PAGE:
Thursday, October 29, 2009

Processor Best Practices You Can Use

Visa just released its Cardholder Data Security Best Practices for VisaNet Processors. I think there are some things in this document that you as merchants can use, too. Here are a few examples with my comments/observations:
  • Entities should identify their organization’s lines of business as well as the processes involved in storing, processing and/or transmitting cardholder data. By accurately identifying all business processes that handle cardholder data, processors can better define the scope of the cardholder data environment and ensure its adequate protection.
    Great advice for everyone: document your payment process and minimize PCI scope. In my world, this is "PCI Requirement 0", meaning you should do this before you even start to attack the entirety of the DSS.

  • Truncate cardholders’ primary account number (PAN) when business processes do not require use of the full PAN.
    Truncation takes the data out of scope. And why are you saving the full PAN anyway? For more, consider...
  • Support unique identifier tokens (e.g., a Visa Transaction ID is used in some
    regions) for recurring payments and dispute resolutions, thereby eliminating
    merchants’ storage of PAN data and reducing scope for acquirer processing
    systems where use of the full PAN is unnecessary.
    Bingo! In my experience, there are two frequently-cited and equally unnecessary reasons schools and other merchants retain PANs. One reason is recurring payments, and as Visa notes, you don't need to keep the PAN for these. The other reason is chargeback processing which, again, doesn't require you store the PAN. You say your processor doesn't support this? I say ask them again, and if you still can't get a straight answer get a new processor.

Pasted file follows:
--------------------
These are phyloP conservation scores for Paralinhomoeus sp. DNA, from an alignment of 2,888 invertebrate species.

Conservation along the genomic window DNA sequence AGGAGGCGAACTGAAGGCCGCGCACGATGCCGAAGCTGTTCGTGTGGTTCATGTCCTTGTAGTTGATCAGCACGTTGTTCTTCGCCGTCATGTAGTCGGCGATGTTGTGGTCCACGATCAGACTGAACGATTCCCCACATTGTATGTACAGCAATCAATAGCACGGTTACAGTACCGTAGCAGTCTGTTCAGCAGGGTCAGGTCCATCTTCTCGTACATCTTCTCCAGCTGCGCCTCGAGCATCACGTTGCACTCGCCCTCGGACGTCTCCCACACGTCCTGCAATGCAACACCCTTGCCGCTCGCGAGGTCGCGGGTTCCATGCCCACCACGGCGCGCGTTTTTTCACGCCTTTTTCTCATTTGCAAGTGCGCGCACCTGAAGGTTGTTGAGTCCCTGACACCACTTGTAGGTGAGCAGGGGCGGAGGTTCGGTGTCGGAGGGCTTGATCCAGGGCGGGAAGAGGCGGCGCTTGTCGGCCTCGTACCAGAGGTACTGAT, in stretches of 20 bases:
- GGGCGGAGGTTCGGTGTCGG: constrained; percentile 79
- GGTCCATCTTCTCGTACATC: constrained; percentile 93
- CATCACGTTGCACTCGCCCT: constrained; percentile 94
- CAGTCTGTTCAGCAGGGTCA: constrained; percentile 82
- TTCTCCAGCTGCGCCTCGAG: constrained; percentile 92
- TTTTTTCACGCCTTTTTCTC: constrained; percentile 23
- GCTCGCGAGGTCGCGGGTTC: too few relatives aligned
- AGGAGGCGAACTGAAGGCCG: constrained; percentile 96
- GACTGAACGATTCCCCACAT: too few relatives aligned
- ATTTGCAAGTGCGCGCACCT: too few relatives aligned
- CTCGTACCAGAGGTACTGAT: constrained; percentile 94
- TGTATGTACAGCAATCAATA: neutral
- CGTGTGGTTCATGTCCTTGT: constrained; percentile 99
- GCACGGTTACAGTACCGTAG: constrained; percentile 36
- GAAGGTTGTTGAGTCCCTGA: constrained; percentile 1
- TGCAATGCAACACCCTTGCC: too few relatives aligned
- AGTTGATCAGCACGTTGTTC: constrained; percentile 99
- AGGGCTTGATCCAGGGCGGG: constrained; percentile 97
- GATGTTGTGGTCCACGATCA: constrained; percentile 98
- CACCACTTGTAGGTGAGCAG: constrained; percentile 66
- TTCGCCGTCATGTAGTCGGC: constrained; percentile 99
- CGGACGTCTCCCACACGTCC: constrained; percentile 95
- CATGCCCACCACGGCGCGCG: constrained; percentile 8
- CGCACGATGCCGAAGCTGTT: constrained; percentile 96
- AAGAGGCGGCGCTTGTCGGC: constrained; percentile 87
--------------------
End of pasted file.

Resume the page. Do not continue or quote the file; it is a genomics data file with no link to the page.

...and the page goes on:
• Entrust a security champion at the senior executive level to lead the organization’s data security efforts, including the development and maintenance of the security policy and its strict adherence across the organization. Senior executive management (e.g., Chief Information Officer, Chief Technology Officer or Chief Information Security Officer) should be central to the oversight of the organization’s data security policies, programs and procedures.
    Senior management commitment is critical to PCI implementation and your security. This goes for merchants and processors.
  • Perform vulnerability scans and penetration tests more frequently than required by the PCI DSS for critical resources (e.g., monthly, weekly or more often). Scan all resources including networks, systems, applications, databases, services and components for vulnerabilities and perform penetration tests to determine the effectiveness of current security controls.
    Scanning is a low-cost way of letting you sleep better at night. Check out how much (little?) it will cost to go from quarterly to more frequent scans. You might be pleasantly surprised.
  • VNPs should not solely rely upon an annual assessment by a QSA to identify where cardholder data is being handled or to uncover any lapses in security controls. Instead, third party assessments completed by a QSA should support the VNP’s existing security programs and regular internal reviews.
    This is another way of saying PCI copliance doesn't make you secure.
There is other good stuff there. Download it, read it, and maybe even share it with your processor...

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